The descriptive account of India given by Bernier influenced the western theorists and people from 18th century onwards. People in western nations formed their opinion about the Indian people, their customs, religious beliefs and the land revenue system based on the accounts provided by Bernier who visited the country in the 17th century.
Bernier wrote that all lands in India belonged to the Mughal rulers and they distributed lands amongst the nobles. As land could not be passed to children, land holders did not make any investments in improving the quality of land which proved disastrous for agricultural production. Oppression of peasantry and decline in the standard of living of people were some other results of the absence of private property.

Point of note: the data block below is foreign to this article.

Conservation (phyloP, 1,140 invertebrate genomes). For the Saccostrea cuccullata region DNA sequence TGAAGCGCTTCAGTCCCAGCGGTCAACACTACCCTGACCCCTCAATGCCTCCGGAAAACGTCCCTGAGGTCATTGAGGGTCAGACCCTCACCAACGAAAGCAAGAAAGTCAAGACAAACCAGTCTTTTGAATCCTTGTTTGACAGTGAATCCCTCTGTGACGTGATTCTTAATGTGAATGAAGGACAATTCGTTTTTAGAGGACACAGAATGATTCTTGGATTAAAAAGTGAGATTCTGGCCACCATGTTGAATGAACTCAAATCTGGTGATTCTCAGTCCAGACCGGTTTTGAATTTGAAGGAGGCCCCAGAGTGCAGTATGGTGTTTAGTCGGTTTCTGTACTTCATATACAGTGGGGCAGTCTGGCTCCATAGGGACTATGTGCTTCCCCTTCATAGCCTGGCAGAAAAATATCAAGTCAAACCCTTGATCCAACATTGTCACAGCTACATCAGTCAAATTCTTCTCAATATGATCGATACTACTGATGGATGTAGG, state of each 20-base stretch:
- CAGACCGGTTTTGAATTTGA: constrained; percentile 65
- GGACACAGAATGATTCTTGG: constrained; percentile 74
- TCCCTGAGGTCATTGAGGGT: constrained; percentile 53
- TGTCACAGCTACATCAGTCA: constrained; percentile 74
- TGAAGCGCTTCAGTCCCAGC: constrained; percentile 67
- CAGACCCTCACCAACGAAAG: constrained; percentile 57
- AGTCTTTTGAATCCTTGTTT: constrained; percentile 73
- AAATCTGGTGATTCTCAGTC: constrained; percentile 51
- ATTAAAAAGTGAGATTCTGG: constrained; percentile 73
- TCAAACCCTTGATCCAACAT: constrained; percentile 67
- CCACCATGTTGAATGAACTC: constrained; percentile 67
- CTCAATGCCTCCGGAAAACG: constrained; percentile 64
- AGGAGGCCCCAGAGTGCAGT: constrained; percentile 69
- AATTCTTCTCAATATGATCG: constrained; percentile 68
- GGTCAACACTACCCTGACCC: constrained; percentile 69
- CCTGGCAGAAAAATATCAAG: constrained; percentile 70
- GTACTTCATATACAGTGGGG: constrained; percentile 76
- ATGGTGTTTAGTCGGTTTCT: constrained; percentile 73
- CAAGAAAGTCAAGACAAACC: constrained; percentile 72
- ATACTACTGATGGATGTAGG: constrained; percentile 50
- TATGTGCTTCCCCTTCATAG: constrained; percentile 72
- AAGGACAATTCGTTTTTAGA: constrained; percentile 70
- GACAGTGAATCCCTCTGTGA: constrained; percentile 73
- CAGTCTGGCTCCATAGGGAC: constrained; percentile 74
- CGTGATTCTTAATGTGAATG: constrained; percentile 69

It was the above assumption by Bernier which influenced the Western theorists. This idea was used by Montesquieu to develop the idea of oriental despotism (the idea that in Asian societies, king was all powerfull and the common people were opressed). Marx also used Bernier's writings to point out that whatever surplus was produced in Asian societies was utilised by the kings and nobles while the common people largely remained poor.
Thus, we can say that Bernier's writings influenced the western theorists who described Asian kings as autocrats and societies as opressed and uncivilised.